Reform bars Pheu Thai, says Yingluck
The US assistant Secretary of State for East Asia and Pacific Affairs Daniel Russel on Monday met ex-prime ministers Abhisit Vejjajiva and Yingluck Shinawatra, who expressed her concerns the Pheu Thai Party is being excluded from the reform process.
Accompanying Ms Yingluck was former foreign minister Surapong Tovijakchaikul, former deputy prime minister Niwatthamrong Boonsongpaisal and former secretary-general to the prime minister Suranand Vejjajiva.
The hour-long meeting touched on the political situation including the reform process as well as the recent vote by the National Legislative Assembly (NLA) to impeach Ms Yingluck, a source at the meeting told the Bangkok Post.
The United States raised concerns about the inclusiveness of the reform process and also asked how the new constitution, which is being drafted, would turn out.
Ms Yingluck said she wanted to see Thai democracy return but told Mr Russel that Pheu Thai was being left out of the reform process.
Mr Russel was also told that Pheu Thai did not know how the new charter would look but it suspected it may not be as democratic as hoped.
Mr Russel was quoted as saying that the impartiality of judicial institutions is important for people to have confidence in them.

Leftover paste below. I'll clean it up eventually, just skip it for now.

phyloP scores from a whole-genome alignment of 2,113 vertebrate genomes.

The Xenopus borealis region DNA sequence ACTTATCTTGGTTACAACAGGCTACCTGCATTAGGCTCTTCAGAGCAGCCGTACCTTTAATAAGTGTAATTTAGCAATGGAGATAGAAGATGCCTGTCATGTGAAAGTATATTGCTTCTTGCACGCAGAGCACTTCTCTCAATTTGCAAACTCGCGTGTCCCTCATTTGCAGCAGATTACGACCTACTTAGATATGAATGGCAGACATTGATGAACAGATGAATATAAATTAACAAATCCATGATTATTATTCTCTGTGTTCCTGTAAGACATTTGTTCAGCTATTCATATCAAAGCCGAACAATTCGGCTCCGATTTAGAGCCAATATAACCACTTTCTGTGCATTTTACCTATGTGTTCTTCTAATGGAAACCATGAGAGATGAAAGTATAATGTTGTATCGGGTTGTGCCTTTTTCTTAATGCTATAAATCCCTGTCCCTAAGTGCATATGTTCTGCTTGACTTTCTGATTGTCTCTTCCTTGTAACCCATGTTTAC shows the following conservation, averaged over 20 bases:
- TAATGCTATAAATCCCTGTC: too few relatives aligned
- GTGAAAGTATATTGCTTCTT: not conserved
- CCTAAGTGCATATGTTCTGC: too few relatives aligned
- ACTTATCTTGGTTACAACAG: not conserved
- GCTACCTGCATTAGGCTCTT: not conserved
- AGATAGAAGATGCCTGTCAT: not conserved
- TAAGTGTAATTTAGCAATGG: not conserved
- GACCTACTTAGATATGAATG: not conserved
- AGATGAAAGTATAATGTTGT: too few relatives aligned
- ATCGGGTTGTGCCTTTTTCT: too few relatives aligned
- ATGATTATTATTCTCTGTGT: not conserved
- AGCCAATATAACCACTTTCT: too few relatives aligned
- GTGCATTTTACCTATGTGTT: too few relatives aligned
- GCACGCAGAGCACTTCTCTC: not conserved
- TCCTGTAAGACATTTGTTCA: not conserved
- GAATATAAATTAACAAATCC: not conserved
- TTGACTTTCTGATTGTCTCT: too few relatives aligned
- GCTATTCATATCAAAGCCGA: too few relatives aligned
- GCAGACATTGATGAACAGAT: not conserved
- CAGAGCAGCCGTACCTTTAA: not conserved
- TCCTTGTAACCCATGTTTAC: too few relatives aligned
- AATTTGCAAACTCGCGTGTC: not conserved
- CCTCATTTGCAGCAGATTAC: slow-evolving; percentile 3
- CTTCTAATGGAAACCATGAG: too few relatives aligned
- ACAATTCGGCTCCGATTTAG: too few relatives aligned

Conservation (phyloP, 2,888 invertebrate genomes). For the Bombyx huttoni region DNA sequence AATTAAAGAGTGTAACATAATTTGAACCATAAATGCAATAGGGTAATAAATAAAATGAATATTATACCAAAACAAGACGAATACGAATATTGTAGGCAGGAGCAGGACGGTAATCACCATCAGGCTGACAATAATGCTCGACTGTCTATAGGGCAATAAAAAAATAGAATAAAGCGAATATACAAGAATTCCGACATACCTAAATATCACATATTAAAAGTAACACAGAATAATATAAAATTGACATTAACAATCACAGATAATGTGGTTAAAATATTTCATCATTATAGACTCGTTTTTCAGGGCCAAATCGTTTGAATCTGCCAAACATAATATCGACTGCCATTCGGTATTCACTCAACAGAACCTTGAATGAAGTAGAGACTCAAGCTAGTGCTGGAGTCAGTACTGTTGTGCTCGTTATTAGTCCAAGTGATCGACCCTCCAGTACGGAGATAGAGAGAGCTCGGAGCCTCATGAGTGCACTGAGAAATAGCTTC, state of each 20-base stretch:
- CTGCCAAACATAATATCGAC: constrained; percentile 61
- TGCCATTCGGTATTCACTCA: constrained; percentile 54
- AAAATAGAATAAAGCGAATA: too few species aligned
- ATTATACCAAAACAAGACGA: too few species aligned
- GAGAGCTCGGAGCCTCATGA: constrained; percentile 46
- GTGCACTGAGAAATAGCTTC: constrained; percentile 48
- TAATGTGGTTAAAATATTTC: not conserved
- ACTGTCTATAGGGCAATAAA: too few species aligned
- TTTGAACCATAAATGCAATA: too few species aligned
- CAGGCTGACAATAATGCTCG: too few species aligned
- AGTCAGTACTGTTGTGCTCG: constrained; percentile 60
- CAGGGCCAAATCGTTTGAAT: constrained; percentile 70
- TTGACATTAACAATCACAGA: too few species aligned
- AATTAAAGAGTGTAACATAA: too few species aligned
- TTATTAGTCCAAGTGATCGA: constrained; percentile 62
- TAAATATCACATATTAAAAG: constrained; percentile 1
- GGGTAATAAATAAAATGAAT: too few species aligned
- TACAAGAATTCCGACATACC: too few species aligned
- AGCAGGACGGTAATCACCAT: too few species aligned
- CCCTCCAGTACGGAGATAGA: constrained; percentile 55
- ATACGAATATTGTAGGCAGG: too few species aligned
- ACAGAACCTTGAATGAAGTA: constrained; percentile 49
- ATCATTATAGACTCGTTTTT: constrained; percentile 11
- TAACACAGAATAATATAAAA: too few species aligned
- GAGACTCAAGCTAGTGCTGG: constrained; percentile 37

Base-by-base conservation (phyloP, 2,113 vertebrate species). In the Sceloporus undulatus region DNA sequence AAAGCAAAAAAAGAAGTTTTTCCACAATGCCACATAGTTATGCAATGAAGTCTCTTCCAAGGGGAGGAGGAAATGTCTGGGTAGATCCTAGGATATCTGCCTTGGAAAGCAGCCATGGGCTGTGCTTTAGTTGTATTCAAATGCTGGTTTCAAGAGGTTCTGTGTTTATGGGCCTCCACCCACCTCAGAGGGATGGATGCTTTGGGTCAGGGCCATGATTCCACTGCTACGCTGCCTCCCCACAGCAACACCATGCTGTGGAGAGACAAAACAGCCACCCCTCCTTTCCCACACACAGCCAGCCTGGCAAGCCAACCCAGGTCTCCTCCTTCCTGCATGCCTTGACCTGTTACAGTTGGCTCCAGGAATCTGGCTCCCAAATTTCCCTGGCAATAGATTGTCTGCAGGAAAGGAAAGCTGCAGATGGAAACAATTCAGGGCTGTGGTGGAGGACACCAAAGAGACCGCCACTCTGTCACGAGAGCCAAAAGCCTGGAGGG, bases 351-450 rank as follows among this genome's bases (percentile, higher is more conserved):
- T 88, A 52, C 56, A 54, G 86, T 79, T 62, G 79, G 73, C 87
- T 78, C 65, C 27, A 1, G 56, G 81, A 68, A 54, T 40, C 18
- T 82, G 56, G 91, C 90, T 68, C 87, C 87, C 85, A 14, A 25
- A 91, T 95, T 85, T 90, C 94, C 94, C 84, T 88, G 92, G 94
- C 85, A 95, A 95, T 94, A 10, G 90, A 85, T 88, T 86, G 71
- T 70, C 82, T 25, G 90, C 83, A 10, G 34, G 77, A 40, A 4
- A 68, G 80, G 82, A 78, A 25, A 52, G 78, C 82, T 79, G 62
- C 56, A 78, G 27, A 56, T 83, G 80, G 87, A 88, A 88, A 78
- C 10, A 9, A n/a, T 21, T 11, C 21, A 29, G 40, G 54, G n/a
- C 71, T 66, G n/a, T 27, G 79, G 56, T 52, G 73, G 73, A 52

Referring to her impeachment by the NLA, Ms Yingluck said she is prepared to go through the judicial process facing her if it is fair. But she added that a fair process means that cases against the People's Democratic Reform Committee (PDRC) and Mr Abhisit should proceed as well.
She was referring to the Abhisit government's actions during the 2010 crackdown on red-shirt protesters which resulted in 99 deaths.
Many of those cases were not even being investigated, she told Mr Russel.
Mr Surapong told reporters the US envoy was told about the unfair procedure to oust Ms Yingluck who faces the same fate as her brother, former prime minister Thaksin Shinawatra.
"The premier who came to power from an election has to face impeachment by those who were appointed. It is not democratic. It will affect the confidence of the world community including the US which adheres to democratic practices," Mr Surapong said.
In the 25 minute-discussion with Mr Abhishit and the Democrat delegation, the US envoy discussed political issues, particularly when the next election could be held and martial law, which he said had been imposed for an unusually long period, according to the Democrat deputy leader Kiat Sittheeamorn.